I was also surprised that we weren't, exactly, at the top. As you can see from below, another 50 yards of trail or so led to the actual "top". Not quite sure why we did not go there.
My time to get to 13.32 miles? 4:01:03. Oy.
Here is where my real story begins.
I immediately felt wonderful bounding down the hills. Still being extremely cautious of my arm, and with no left side stabilization, I was nonetheless chomping at the bit to run. After getting back down to Cirque in less than half the time it took to get up to the Summit from that point, I took advantage of a plethora of runners refilling their stomachs and zoomed by into some semi-empty trail.
A little less than half of a mile away, the trail opened even more. I knew in like a mile, the footing would be even better and I could really make some time. A 2-hour descent was completely possible.
Then a runner in front of me came to a dead stop. I could not. My foot caught on a stone and I went flying. Crashing down on my left side I buried my separated shoulder into the trail. I thought I had felt pain earlier when the runner had ran into me. No, this was pain. All I could think about was that I had done the hardest parts of the race and now I was going to have to be medivac-ed out. As runners converged on me, the looks on their face were sheer horror. My right hand quickly went to my shoulder. No broken collarbone. Thank God. I felt the separation to see if anything was protruding or smashed. Nothing. In fact, after the initial surge of pain, I was feeling pretty decent. I thrust my right hand into the air and asked to be helped up. A person calling the medics on the walkie-talkie asked if I was OK. I said I thought I was and took a step.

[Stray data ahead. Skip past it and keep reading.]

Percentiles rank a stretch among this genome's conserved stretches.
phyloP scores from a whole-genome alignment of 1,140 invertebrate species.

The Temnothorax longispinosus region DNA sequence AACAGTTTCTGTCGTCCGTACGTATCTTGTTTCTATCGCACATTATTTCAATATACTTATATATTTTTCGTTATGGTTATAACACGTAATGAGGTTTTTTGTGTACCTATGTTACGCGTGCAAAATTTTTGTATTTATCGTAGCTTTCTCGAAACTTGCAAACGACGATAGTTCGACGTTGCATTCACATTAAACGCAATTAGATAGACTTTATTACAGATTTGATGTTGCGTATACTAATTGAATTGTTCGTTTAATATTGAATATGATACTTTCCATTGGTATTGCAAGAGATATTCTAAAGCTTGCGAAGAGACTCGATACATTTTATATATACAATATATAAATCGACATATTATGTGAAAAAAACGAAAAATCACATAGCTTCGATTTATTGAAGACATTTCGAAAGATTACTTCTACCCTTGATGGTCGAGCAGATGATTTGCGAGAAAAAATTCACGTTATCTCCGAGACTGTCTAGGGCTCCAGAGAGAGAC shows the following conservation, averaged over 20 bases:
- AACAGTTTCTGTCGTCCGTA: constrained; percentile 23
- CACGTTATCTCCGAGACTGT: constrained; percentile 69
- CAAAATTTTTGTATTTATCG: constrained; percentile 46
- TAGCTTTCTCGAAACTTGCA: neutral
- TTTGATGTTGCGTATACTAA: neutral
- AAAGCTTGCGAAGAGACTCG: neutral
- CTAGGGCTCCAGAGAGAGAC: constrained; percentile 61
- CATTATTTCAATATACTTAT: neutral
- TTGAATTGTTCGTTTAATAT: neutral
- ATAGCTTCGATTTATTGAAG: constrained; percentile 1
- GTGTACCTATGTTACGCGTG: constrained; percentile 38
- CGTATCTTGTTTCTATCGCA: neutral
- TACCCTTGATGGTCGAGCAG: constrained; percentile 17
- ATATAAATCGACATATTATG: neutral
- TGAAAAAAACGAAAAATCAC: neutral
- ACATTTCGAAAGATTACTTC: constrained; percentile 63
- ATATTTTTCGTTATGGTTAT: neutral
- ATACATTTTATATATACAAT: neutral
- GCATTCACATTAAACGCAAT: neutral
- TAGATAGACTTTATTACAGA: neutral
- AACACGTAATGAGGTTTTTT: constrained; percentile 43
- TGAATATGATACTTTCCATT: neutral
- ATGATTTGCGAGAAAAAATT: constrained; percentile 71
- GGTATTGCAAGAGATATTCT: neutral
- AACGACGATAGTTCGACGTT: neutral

Well, the reason I probably did not hurt my shoulder more is because my hip apparently took the brunt of the fall. I got all jiggly legged and realized I had 11 more miles to go with 6,000 feet of total descent and a leg that wasn't working. You have got to be kidding me!